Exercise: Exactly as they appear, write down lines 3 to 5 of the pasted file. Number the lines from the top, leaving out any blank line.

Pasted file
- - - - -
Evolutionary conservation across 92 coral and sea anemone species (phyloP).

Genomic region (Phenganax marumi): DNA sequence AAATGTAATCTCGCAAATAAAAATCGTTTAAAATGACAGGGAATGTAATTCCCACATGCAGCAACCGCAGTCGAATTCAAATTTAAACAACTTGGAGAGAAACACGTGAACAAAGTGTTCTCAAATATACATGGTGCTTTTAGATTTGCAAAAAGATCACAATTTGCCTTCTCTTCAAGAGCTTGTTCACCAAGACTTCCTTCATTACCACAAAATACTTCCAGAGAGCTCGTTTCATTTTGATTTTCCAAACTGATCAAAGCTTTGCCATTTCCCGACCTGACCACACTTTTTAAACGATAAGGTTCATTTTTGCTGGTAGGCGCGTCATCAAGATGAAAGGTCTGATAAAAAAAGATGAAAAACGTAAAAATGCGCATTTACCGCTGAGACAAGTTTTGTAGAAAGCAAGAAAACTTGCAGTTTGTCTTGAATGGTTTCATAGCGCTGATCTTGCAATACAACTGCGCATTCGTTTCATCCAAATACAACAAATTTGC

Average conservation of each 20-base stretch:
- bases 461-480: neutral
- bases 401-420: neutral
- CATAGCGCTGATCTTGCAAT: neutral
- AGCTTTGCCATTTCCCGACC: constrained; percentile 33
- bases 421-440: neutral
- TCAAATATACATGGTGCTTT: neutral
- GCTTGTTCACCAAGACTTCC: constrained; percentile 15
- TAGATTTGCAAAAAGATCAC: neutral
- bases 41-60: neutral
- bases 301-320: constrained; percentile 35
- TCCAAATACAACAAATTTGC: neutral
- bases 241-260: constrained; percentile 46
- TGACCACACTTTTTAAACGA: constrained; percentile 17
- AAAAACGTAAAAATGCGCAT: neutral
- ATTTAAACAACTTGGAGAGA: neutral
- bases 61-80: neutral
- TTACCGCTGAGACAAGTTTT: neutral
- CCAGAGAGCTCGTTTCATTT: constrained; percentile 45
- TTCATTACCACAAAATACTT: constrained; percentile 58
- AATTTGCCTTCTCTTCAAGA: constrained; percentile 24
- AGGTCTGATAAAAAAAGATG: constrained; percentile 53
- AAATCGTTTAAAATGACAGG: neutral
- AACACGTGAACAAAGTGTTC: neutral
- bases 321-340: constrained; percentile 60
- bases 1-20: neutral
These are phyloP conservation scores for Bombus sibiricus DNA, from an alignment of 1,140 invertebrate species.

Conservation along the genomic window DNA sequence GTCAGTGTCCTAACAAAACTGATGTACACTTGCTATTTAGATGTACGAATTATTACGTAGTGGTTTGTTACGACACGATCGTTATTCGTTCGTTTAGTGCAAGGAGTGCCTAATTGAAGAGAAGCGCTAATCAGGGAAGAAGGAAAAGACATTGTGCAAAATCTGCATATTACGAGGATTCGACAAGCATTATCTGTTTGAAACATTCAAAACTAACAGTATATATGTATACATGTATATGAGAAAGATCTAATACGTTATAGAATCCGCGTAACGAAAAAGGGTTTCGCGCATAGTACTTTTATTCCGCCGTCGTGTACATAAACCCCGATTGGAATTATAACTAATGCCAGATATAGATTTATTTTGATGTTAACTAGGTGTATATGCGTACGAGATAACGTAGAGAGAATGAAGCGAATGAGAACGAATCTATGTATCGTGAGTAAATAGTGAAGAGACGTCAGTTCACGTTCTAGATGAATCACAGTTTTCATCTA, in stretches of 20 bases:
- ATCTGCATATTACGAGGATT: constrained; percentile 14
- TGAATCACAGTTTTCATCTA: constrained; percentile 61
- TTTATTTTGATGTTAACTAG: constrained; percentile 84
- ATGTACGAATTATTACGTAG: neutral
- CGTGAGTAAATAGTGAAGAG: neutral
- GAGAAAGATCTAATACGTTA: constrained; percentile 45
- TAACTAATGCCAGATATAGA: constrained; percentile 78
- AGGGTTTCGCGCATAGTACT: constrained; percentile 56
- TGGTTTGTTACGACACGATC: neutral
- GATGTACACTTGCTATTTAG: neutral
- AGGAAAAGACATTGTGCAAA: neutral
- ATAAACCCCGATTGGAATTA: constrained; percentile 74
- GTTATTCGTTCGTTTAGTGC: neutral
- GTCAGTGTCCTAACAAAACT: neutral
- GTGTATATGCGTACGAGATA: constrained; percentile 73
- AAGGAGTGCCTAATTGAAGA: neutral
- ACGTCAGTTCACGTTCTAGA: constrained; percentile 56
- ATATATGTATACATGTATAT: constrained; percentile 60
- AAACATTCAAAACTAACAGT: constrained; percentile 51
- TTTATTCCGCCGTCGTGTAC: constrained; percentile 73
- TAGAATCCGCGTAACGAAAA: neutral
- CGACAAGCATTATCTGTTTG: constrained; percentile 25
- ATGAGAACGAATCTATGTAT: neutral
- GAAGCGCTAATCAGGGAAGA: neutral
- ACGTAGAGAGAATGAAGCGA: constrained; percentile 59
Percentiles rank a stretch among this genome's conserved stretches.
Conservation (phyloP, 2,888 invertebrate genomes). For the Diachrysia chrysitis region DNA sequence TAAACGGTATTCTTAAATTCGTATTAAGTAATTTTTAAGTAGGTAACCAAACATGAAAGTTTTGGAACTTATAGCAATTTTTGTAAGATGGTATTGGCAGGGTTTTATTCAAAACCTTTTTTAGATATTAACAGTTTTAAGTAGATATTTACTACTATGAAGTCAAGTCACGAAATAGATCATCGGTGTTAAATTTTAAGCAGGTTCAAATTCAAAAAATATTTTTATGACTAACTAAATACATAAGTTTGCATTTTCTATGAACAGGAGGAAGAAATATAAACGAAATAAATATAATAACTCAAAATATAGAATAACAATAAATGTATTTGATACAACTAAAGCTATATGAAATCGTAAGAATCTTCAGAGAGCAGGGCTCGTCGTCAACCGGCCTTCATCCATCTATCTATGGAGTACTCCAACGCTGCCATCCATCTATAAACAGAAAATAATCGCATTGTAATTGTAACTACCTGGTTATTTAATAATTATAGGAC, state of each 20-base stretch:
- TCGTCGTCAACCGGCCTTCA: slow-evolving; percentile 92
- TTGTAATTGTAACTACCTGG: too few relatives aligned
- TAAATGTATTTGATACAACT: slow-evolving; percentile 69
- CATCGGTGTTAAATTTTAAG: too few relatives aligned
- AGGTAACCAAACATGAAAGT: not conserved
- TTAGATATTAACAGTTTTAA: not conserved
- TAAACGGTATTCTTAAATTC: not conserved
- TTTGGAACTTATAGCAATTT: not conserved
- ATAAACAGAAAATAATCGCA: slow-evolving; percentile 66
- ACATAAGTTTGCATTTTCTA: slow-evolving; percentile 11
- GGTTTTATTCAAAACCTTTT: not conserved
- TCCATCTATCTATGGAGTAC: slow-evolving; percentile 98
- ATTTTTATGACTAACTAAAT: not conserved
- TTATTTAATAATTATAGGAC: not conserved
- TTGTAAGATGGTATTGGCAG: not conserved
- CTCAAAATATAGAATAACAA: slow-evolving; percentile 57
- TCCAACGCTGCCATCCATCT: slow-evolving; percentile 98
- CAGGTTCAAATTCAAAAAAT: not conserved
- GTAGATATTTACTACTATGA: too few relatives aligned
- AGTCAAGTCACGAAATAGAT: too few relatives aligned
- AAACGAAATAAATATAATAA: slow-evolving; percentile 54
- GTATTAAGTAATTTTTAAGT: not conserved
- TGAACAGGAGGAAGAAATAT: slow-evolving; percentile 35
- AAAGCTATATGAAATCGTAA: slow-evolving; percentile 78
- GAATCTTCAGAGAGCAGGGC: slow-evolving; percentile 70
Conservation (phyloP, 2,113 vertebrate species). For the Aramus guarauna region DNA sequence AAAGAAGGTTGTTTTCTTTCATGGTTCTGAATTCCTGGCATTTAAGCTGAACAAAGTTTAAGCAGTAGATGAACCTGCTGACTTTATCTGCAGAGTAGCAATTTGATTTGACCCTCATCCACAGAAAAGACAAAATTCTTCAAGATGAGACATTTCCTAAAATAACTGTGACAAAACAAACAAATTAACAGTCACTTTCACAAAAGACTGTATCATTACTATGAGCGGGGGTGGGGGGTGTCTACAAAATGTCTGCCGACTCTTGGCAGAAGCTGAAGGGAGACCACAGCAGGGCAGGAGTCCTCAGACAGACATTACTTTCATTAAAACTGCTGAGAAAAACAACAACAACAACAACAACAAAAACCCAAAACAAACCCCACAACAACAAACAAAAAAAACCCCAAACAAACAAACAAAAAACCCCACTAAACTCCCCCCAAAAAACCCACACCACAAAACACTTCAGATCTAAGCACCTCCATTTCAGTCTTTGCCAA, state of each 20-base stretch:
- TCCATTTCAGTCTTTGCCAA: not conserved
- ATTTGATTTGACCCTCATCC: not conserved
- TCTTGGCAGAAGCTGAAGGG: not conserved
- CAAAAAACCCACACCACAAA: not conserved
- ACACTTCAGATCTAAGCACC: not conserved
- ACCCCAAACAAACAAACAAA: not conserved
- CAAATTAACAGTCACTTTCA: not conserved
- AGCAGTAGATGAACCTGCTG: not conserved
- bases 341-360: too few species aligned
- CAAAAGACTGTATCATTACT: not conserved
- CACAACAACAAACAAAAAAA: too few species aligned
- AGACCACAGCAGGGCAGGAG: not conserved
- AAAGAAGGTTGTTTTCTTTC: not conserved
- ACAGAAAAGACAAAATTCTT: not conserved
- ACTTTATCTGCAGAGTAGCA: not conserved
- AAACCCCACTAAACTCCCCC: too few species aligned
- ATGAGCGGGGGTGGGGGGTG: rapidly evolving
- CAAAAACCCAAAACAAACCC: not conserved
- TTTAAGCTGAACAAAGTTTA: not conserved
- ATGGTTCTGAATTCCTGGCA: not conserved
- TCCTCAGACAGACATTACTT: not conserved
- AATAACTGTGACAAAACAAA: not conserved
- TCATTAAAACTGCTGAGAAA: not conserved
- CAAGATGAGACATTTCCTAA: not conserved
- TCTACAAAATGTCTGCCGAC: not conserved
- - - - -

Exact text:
Average conservation of each 20-base stretch:
- bases 461-480: neutral
- bases 401-420: neutral